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Disability Resource Centre


Q. Should I disclose my disability?

The answer to this question is 'Yes' as we can support you best if you do disclose as early as possible. There is no disadvantage in doing so, it can only help you.

The University of Cambridge is keen to promote the benefits of disclosing a disability to all disabled students. You will be given the opportunity to disclose a disability on a number of occasions (for example, on your UCAS form), and you can disclose at any time during your studies here. The sooner you let us know the better, so that we can make any reasonable adjustments and ensure your support requirements are put in place. Support you may be able to access upon disclosing a disability includes: a variety of grants/bursaries (including the Disabled Students' Allowances or DSAs); extra time in examinations; study skills sessions; the loan of specialist equipment, and adjustments to your accommodation. There is more information here

Please note that late disclosure will have an impact on the ability of the DRC to determine support requirements in time for the start of term. 

You can contact the DRC any time for a confidential chat about disclosing a disability.

Q. Should I use the Extenuating Circumstances Form and who is the form for?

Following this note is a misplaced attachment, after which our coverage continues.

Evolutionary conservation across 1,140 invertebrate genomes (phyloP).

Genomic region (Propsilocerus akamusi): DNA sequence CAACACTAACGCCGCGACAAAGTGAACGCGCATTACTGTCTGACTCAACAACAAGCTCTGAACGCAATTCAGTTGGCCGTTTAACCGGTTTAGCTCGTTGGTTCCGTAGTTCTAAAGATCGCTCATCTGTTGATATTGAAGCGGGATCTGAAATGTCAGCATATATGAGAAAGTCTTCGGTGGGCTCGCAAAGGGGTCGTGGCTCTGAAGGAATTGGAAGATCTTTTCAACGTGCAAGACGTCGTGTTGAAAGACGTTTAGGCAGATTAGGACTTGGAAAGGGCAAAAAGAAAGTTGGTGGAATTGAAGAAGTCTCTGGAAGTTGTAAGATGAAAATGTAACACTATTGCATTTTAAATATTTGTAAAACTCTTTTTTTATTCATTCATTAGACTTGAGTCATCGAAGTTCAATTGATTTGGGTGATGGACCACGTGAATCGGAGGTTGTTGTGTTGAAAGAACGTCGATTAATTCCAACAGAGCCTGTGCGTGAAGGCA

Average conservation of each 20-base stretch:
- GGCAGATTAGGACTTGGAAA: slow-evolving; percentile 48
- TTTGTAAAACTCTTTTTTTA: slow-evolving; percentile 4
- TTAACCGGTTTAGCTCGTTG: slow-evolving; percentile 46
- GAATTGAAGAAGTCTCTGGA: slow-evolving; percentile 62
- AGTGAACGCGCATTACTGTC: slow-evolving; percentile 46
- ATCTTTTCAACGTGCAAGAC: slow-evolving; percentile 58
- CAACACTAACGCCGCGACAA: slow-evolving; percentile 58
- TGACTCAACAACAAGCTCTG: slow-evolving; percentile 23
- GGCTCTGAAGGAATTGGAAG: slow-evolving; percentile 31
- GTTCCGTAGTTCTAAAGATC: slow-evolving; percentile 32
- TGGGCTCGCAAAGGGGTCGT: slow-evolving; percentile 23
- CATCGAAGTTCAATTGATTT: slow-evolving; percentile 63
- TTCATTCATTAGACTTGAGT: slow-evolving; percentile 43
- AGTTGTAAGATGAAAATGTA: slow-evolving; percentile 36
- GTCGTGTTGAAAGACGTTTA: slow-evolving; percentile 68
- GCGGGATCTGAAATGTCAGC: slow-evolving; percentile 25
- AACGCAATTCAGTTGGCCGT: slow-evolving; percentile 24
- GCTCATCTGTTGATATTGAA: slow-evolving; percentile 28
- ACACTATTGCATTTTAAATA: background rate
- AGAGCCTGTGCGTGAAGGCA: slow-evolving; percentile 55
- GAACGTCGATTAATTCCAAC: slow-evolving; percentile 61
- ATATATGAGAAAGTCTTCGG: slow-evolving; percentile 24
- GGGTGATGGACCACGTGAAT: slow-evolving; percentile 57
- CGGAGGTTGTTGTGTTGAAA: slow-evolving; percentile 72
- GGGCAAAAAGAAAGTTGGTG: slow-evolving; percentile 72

The Extenuating Circumstances Form has been designed to ensure that the Cambridge Colleges have the information they require on undergraduate applicants in order to accurately assess any applicant who has experienced particular personal or educational disadvantage.

You don't have to complete it, but it can be helpful if you have experienced substantial interruption or disruption to your studies as a result of your disability.

The Extenuating Circumstances Form should normally be submitted by the applicant's school/college by the 15 October application deadline. The form should be submitted to the Admissions Office of the applicant's chosen college or, in the case of open applicants only, to the Cambridge Admissions Office.

Further information about the form, and how it is used by Admissions Tutors, is available on the Extenuating Circumstances Form page.

Q. Which College is best for me given the nature of my disability?

Deciding which College is best for you is a personal decision. They all have a very diverse range of students and individual needs can be catered to. The Colleges are more alike than different, but as a disabled student you might want to do a little more research. We would also recommend visiting your preferred College(s) to discuss your requirements with them prior to making an application.

When choosing a College you may wish to consider:

  • building accessibility
  • en-suite facilities
  • catering facilities
  • accommodation for a live-in PA
  • facilities for a service dog
  • proximity to faculty/department or the city centre
  • transport links like buses services

The self-catering facilities can be limited in undergraduate Colleges. Colleges for mature students and graduates usually have kitchen facilities. College catering managers are used to catering for special diets and are aware of the risks of anaphylaxis, so your chosen College can almost certainly meet your needs.

We can also arrange for disabled students to visit a range of Colleges and academic sites with one of our Disability Advisers, so that you can see for yourself whether Cambridge would suit you. If you would like to do so, please contact the DRC as early as possible in the application process.